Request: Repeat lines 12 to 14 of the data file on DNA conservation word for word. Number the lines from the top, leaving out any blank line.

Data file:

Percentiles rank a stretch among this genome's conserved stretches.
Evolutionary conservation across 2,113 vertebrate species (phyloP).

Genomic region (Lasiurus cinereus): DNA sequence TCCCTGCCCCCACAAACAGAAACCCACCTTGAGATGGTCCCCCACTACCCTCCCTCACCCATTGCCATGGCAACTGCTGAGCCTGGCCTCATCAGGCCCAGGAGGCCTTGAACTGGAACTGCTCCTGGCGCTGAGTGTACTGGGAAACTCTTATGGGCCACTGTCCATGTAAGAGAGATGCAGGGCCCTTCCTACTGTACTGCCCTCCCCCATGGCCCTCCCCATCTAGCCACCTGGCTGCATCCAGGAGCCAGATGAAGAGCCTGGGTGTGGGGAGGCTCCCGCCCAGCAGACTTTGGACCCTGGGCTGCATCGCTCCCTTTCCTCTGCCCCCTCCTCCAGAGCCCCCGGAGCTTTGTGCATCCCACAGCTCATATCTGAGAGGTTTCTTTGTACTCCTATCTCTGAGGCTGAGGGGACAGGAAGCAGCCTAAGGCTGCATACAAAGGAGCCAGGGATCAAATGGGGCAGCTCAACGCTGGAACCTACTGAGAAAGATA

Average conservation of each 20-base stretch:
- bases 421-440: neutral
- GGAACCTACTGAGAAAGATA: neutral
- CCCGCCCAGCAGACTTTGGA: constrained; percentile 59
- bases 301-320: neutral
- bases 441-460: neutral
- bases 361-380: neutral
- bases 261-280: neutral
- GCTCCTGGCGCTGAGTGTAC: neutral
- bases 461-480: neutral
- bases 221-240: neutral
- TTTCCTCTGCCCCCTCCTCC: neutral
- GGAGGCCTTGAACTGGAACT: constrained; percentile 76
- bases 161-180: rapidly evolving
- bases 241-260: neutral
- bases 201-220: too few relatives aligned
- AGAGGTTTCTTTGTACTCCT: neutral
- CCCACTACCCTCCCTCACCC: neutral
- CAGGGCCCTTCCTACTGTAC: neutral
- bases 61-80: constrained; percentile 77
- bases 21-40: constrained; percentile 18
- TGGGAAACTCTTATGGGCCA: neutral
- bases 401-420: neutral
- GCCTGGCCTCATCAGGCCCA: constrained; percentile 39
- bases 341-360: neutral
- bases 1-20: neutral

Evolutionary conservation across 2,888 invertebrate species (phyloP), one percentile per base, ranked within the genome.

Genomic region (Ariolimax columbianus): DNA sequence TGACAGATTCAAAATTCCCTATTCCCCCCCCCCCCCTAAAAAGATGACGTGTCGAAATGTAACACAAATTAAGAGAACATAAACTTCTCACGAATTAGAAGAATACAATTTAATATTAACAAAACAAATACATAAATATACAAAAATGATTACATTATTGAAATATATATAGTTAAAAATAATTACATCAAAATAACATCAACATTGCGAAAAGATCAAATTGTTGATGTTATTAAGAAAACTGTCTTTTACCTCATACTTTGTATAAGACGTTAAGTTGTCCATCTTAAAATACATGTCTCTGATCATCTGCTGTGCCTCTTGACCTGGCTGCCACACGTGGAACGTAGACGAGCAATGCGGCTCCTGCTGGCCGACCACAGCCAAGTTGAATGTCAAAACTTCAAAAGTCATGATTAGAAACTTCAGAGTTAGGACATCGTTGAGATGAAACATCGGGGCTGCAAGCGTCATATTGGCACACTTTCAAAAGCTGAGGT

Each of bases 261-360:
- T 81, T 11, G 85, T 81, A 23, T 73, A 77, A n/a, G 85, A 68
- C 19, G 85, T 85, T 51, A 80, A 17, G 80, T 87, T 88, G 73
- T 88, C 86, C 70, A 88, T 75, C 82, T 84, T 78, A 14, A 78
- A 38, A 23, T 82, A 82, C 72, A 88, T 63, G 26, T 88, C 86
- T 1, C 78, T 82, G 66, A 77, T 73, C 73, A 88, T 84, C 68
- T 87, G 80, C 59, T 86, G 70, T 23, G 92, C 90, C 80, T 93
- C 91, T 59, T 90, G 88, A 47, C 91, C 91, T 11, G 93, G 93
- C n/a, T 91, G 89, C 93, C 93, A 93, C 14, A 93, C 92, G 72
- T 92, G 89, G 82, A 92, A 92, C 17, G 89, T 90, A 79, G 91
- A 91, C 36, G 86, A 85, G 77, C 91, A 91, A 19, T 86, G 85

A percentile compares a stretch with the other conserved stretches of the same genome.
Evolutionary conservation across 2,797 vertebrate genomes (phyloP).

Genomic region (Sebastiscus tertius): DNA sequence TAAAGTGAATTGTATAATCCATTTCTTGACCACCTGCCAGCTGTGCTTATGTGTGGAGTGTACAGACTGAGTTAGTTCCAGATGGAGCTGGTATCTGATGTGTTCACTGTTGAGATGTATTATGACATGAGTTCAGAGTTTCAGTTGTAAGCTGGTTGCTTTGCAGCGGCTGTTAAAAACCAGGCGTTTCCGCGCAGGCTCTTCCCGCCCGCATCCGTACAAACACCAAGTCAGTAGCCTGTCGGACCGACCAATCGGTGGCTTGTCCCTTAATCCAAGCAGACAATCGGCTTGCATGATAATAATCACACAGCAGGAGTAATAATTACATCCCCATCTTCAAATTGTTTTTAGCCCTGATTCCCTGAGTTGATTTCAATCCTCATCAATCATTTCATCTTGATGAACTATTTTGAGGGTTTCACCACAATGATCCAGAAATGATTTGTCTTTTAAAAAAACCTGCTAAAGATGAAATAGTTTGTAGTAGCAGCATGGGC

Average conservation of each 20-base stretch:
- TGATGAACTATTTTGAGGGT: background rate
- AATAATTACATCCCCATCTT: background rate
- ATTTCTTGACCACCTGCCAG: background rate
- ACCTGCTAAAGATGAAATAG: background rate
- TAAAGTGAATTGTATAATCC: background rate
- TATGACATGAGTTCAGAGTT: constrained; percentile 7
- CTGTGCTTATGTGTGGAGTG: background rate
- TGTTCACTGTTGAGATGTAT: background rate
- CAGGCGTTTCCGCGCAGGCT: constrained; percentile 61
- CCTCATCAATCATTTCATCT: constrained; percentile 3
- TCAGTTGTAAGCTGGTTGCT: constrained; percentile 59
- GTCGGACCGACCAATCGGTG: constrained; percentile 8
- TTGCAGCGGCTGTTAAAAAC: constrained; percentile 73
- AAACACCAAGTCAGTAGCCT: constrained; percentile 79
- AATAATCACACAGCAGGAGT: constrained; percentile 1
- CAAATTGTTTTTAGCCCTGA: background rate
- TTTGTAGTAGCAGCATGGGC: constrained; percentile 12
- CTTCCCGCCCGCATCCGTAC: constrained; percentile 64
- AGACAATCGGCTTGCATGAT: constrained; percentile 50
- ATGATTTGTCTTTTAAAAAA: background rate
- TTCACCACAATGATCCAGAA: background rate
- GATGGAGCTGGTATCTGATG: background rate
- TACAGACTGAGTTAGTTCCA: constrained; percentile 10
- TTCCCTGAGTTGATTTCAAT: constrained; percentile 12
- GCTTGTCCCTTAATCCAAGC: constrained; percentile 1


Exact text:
- GCTCCTGGCGCTGAGTGTAC: neutral
- bases 461-480: neutral
- bases 221-240: neutral